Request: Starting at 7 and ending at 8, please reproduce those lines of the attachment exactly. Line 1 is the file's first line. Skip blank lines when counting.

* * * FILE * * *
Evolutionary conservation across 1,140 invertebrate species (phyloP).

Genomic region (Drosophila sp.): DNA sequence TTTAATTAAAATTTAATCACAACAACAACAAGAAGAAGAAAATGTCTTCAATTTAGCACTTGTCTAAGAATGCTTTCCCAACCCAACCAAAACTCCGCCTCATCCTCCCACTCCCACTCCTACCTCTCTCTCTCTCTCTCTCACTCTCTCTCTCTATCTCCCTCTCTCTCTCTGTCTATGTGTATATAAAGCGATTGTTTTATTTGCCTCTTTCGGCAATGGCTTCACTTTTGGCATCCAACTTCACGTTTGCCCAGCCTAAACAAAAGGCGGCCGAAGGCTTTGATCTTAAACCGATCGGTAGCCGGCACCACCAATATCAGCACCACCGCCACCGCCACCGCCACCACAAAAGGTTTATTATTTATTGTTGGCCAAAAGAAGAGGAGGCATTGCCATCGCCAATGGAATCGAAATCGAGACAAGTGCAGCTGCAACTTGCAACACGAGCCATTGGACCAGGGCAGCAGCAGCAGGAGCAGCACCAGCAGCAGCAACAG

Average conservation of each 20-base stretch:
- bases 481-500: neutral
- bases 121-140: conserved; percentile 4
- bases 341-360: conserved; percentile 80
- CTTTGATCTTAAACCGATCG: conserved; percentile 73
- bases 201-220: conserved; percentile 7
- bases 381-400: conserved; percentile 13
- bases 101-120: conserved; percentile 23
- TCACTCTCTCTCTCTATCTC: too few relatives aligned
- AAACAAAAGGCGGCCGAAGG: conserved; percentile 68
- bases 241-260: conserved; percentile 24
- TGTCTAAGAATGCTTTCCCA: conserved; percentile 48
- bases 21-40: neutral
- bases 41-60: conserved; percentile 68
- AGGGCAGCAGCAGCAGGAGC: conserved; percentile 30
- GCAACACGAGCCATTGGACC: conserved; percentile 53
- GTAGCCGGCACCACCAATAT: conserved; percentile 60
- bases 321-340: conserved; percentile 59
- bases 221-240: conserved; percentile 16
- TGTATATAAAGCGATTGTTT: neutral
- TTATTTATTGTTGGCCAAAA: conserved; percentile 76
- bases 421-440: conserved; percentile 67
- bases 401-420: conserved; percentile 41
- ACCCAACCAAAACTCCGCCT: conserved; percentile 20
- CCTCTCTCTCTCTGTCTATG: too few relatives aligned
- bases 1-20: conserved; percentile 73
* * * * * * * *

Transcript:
- CTTTGATCTTAAACCGATCG: conserved; percentile 73
- bases 201-220: conserved; percentile 7